Taxi Drivers See Some Crazy ShitS

Welcome to Must Read, where we single out the best stories from around the automotive universe and beyond. Today we have reports from Vice, Green Car Reports, The New York Times and MIT Technology Review.

Taxi Drivers See Some Crazy ShitVice

Taxi Drivers See Some Crazy ShitS

As someone who has ridden in a cab while drunk, or just walked the streets of New York City at anytime, I can agree, taxi drivers see some nutso stuff.

If you live in a major metropolitan area where jumping into a taxi is common, it's no secret cabbies are held under alot of scrutiny. With strict industry regulations, fierce competition for a fare, and the amount of people claiming that most drivers are reckless, dangerous, and possible threats to society, one can only assume that it's a tough break driving people around for a living. I mean, would you really want to drive drunk-you around?

Tesla Underground: Texas Franchise Rules Make Model S Owners Skirt The LawGreen Car Reports

Taxi Drivers See Some Crazy ShitS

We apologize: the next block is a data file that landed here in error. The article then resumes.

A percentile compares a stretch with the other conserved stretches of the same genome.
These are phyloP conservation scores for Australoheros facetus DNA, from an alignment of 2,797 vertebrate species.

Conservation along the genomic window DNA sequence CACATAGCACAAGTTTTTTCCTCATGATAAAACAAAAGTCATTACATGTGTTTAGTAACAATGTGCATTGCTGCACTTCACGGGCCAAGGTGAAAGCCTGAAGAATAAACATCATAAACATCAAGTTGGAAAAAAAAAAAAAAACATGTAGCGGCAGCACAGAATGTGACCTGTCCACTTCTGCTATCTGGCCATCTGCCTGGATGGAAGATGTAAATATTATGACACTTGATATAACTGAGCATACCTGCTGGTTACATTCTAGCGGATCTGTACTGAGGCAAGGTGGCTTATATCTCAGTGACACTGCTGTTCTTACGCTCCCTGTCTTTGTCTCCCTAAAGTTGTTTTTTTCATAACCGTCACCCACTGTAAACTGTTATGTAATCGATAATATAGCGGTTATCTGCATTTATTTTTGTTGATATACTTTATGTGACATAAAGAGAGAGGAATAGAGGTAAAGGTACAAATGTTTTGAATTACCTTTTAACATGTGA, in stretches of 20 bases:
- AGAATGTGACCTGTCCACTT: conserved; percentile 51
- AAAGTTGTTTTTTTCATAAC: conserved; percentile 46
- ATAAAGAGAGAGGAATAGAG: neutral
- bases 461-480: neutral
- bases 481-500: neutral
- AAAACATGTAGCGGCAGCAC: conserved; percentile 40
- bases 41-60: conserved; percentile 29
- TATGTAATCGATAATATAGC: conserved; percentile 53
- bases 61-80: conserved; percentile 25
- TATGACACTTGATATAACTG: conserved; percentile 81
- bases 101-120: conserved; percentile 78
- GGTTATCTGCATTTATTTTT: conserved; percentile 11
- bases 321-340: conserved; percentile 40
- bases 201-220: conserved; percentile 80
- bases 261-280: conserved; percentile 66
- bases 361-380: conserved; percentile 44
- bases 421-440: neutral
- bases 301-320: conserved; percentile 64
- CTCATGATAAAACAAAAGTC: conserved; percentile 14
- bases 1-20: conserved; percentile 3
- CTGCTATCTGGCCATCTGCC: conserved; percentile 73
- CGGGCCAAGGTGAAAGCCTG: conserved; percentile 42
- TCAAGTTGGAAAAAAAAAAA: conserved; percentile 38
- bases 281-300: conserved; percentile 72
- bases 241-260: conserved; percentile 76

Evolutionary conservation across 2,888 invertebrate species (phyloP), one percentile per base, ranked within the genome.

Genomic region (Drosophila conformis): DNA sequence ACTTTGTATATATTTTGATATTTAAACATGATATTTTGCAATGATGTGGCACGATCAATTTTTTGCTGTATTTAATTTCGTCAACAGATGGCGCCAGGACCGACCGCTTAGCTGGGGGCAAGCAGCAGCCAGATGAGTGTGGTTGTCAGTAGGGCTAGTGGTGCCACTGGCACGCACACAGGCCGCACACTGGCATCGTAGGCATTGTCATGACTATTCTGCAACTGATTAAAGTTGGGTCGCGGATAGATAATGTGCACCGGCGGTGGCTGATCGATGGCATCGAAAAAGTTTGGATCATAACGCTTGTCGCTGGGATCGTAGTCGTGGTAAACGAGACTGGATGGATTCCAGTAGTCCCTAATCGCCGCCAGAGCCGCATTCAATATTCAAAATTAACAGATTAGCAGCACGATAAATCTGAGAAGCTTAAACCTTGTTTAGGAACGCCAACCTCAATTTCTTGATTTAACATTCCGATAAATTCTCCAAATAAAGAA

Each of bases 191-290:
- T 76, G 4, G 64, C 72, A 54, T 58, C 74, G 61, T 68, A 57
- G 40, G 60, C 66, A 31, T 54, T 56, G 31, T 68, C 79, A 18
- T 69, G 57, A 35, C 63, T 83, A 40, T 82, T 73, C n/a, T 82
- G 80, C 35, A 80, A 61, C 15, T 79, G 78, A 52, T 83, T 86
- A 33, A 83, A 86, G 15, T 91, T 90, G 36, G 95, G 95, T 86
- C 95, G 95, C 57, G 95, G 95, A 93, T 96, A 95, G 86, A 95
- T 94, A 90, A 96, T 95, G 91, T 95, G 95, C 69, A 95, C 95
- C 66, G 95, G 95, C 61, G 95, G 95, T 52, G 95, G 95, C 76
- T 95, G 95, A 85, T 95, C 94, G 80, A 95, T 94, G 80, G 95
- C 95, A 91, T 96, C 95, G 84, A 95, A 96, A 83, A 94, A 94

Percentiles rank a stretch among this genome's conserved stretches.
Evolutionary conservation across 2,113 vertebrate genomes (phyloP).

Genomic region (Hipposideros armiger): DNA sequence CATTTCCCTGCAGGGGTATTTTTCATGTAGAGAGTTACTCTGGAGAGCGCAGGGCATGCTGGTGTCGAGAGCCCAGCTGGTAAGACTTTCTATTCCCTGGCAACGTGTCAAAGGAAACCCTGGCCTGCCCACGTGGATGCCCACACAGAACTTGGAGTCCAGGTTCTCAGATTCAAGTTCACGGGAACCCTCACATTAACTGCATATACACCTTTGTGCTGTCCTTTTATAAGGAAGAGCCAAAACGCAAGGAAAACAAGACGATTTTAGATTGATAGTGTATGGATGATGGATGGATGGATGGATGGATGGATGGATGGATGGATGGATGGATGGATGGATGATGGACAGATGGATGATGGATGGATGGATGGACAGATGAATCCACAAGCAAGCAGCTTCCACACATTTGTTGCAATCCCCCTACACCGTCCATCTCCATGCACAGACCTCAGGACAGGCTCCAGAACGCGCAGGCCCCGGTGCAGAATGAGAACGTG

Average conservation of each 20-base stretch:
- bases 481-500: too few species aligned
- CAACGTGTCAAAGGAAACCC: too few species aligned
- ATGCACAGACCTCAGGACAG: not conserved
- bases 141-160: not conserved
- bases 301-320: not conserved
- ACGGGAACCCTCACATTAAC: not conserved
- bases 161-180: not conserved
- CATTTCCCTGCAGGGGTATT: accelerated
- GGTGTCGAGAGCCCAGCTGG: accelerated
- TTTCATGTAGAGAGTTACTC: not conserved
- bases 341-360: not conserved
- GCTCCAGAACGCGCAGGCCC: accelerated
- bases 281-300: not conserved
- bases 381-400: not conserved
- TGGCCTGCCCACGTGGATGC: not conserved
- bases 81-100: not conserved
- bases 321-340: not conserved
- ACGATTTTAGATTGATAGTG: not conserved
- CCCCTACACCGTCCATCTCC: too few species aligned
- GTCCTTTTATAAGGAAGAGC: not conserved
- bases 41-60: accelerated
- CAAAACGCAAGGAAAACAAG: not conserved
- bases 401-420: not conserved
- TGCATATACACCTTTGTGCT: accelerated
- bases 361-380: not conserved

Tesla has had a lot of issues with its practice of selling cars direct to consumers instead of through a franchised dealer network. It's especially tough in Texas.

Over the last couple of years, Tesla Motors has fought legal and legislative battles in a number of states over proposed or current state laws that try to stymie its unique factory-direct sales and service model.

A Subway Car With Fewer Doors, but More Ways OutThe New York Times

Taxi Drivers See Some Crazy ShitS

Imagine if there was just one long subway car instead of eight short ones. Sounds like a little bit of heaven.

For decades, the New York City subway car has been a predictable space. Some have seats; some have benches. Graspable pole options vary only slightly. Mariachi bands play, and self-appointed preachers preach.

Driverless CarsAre Further Away Than You ThinkMIT Technology Review

Taxi Drivers See Some Crazy ShitS

While we've been seeing a lot on driverless cars reaching us by the end of the decade, MIT wants us to slow our respective rolls.

A silver BMW 5 Series is weaving through traffic at roughly 120 kilometers per hour (75 mph) on a freeway that cuts northeast through Bavaria between Munich and Ingolstadt. I'm in the driver's seat, watching cars and trucks pass by, but I haven't touched the steering wheel, the brake, or the gas pedal for at least 10 minutes. The BMW approaches a truck that is moving slowly. To maintain our speed, the car activates its turn signal and begins steering to the left, toward the passing lane. Just as it does, another car swerves into the passing lane from several cars behind. The BMW quickly switches off its signal and pulls back to the center of the lane, waiting for the speeding car to pass before trying again.